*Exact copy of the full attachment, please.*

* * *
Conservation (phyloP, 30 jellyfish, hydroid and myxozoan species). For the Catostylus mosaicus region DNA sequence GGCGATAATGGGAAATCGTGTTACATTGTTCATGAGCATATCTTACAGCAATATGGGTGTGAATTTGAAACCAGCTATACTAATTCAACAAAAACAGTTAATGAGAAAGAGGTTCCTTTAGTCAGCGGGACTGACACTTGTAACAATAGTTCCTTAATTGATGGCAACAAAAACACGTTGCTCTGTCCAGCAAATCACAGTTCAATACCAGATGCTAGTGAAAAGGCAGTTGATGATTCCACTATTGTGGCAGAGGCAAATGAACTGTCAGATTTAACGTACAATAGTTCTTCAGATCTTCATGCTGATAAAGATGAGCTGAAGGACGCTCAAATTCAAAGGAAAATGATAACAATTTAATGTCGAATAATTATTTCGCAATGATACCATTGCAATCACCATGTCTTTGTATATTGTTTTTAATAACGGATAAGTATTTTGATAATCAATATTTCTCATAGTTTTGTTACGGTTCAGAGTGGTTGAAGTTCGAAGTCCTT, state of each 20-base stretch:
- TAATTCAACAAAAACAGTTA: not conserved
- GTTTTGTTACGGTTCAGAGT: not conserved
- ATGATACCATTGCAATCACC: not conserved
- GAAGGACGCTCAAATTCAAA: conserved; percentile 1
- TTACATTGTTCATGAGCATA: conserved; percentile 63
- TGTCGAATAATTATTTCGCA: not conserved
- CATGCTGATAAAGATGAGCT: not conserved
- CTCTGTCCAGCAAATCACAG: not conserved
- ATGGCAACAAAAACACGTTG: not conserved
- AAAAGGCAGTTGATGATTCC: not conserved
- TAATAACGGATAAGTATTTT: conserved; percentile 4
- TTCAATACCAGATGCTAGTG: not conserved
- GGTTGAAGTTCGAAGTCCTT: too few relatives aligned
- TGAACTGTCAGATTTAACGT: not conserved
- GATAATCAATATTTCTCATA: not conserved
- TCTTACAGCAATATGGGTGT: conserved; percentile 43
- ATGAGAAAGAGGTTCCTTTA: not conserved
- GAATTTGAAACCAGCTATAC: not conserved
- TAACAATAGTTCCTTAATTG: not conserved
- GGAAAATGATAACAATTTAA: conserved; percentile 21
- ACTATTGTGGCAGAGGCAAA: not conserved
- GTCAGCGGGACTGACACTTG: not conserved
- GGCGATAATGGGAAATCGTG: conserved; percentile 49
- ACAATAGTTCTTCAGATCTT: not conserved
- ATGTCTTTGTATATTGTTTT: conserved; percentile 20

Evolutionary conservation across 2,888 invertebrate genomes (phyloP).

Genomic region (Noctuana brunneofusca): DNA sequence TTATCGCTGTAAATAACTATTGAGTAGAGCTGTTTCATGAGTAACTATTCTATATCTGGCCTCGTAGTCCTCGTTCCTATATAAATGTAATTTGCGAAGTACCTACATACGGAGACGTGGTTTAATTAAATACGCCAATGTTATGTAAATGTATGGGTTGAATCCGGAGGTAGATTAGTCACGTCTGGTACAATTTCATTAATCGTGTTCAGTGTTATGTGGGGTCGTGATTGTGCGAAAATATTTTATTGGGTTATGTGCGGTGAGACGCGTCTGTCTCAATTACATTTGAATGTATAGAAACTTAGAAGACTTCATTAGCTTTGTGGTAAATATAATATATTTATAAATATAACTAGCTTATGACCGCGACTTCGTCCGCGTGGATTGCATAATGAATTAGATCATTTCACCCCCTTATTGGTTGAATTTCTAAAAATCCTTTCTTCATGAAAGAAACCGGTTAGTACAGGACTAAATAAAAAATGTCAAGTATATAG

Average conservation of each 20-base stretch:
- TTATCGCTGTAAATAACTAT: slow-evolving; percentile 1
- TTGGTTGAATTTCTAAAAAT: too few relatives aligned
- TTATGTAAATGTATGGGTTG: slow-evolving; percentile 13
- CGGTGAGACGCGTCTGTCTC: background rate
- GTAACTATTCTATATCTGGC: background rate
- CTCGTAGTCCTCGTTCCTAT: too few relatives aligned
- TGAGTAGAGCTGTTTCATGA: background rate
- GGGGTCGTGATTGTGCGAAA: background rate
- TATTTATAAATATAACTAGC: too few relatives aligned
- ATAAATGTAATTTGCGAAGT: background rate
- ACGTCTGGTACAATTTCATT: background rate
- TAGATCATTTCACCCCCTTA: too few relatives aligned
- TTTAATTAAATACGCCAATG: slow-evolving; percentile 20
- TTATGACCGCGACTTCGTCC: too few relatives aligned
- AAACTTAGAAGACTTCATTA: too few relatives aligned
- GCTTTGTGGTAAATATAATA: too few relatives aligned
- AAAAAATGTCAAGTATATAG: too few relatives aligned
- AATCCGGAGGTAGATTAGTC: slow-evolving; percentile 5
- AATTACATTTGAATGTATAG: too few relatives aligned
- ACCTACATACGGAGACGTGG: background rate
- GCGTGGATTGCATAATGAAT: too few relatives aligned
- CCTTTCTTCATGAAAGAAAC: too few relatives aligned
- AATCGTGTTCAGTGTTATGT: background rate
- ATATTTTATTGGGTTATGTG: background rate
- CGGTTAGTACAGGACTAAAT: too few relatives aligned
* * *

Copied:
Conservation (phyloP, 30 jellyfish, hydroid and myxozoan species). For the Catostylus mosaicus region DNA sequence GGCGATAATGGGAAATCGTGTTACATTGTTCATGAGCATATCTTACAGCAATATGGGTGTGAATTTGAAACCAGCTATACTAATTCAACAAAAACAGTTAATGAGAAAGAGGTTCCTTTAGTCAGCGGGACTGACACTTGTAACAATAGTTCCTTAATTGATGGCAACAAAAACACGTTGCTCTGTCCAGCAAATCACAGTTCAATACCAGATGCTAGTGAAAAGGCAGTTGATGATTCCACTATTGTGGCAGAGGCAAATGAACTGTCAGATTTAACGTACAATAGTTCTTCAGATCTTCATGCTGATAAAGATGAGCTGAAGGACGCTCAAATTCAAAGGAAAATGATAACAATTTAATGTCGAATAATTATTTCGCAATGATACCATTGCAATCACCATGTCTTTGTATATTGTTTTTAATAACGGATAAGTATTTTGATAATCAATATTTCTCATAGTTTTGTTACGGTTCAGAGTGGTTGAAGTTCGAAGTCCTT, state of each 20-base stretch:
- TAATTCAACAAAAACAGTTA: not conserved
- GTTTTGTTACGGTTCAGAGT: not conserved
- ATGATACCATTGCAATCACC: not conserved
- GAAGGACGCTCAAATTCAAA: conserved; percentile 1
- TTACATTGTTCATGAGCATA: conserved; percentile 63
- TGTCGAATAATTATTTCGCA: not conserved
- CATGCTGATAAAGATGAGCT: not conserved
- CTCTGTCCAGCAAATCACAG: not conserved
- ATGGCAACAAAAACACGTTG: not conserved
- AAAAGGCAGTTGATGATTCC: not conserved
- TAATAACGGATAAGTATTTT: conserved; percentile 4
- TTCAATACCAGATGCTAGTG: not conserved
- GGTTGAAGTTCGAAGTCCTT: too few relatives aligned
- TGAACTGTCAGATTTAACGT: not conserved
- GATAATCAATATTTCTCATA: not conserved
- TCTTACAGCAATATGGGTGT: conserved; percentile 43
- ATGAGAAAGAGGTTCCTTTA: not conserved
- GAATTTGAAACCAGCTATAC: not conserved
- TAACAATAGTTCCTTAATTG: not conserved
- GGAAAATGATAACAATTTAA: conserved; percentile 21
- ACTATTGTGGCAGAGGCAAA: not conserved
- GTCAGCGGGACTGACACTTG: not conserved
- GGCGATAATGGGAAATCGTG: conserved; percentile 49
- ACAATAGTTCTTCAGATCTT: not conserved
- ATGTCTTTGTATATTGTTTT: conserved; percentile 20

Evolutionary conservation across 2,888 invertebrate genomes (phyloP).

Genomic region (Noctuana brunneofusca): DNA sequence TTATCGCTGTAAATAACTATTGAGTAGAGCTGTTTCATGAGTAACTATTCTATATCTGGCCTCGTAGTCCTCGTTCCTATATAAATGTAATTTGCGAAGTACCTACATACGGAGACGTGGTTTAATTAAATACGCCAATGTTATGTAAATGTATGGGTTGAATCCGGAGGTAGATTAGTCACGTCTGGTACAATTTCATTAATCGTGTTCAGTGTTATGTGGGGTCGTGATTGTGCGAAAATATTTTATTGGGTTATGTGCGGTGAGACGCGTCTGTCTCAATTACATTTGAATGTATAGAAACTTAGAAGACTTCATTAGCTTTGTGGTAAATATAATATATTTATAAATATAACTAGCTTATGACCGCGACTTCGTCCGCGTGGATTGCATAATGAATTAGATCATTTCACCCCCTTATTGGTTGAATTTCTAAAAATCCTTTCTTCATGAAAGAAACCGGTTAGTACAGGACTAAATAAAAAATGTCAAGTATATAG

Average conservation of each 20-base stretch:
- TTATCGCTGTAAATAACTAT: slow-evolving; percentile 1
- TTGGTTGAATTTCTAAAAAT: too few relatives aligned
- TTATGTAAATGTATGGGTTG: slow-evolving; percentile 13
- CGGTGAGACGCGTCTGTCTC: background rate
- GTAACTATTCTATATCTGGC: background rate
- CTCGTAGTCCTCGTTCCTAT: too few relatives aligned
- TGAGTAGAGCTGTTTCATGA: background rate
- GGGGTCGTGATTGTGCGAAA: background rate
- TATTTATAAATATAACTAGC: too few relatives aligned
- ATAAATGTAATTTGCGAAGT: background rate
- ACGTCTGGTACAATTTCATT: background rate
- TAGATCATTTCACCCCCTTA: too few relatives aligned
- TTTAATTAAATACGCCAATG: slow-evolving; percentile 20
- TTATGACCGCGACTTCGTCC: too few relatives aligned
- AAACTTAGAAGACTTCATTA: too few relatives aligned
- GCTTTGTGGTAAATATAATA: too few relatives aligned
- AAAAAATGTCAAGTATATAG: too few relatives aligned
- AATCCGGAGGTAGATTAGTC: slow-evolving; percentile 5
- AATTACATTTGAATGTATAG: too few relatives aligned
- ACCTACATACGGAGACGTGG: background rate
- GCGTGGATTGCATAATGAAT: too few relatives aligned
- CCTTTCTTCATGAAAGAAAC: too few relatives aligned
- AATCGTGTTCAGTGTTATGT: background rate
- ATATTTTATTGGGTTATGTG: background rate
- CGGTTAGTACAGGACTAAAT: too few relatives aligned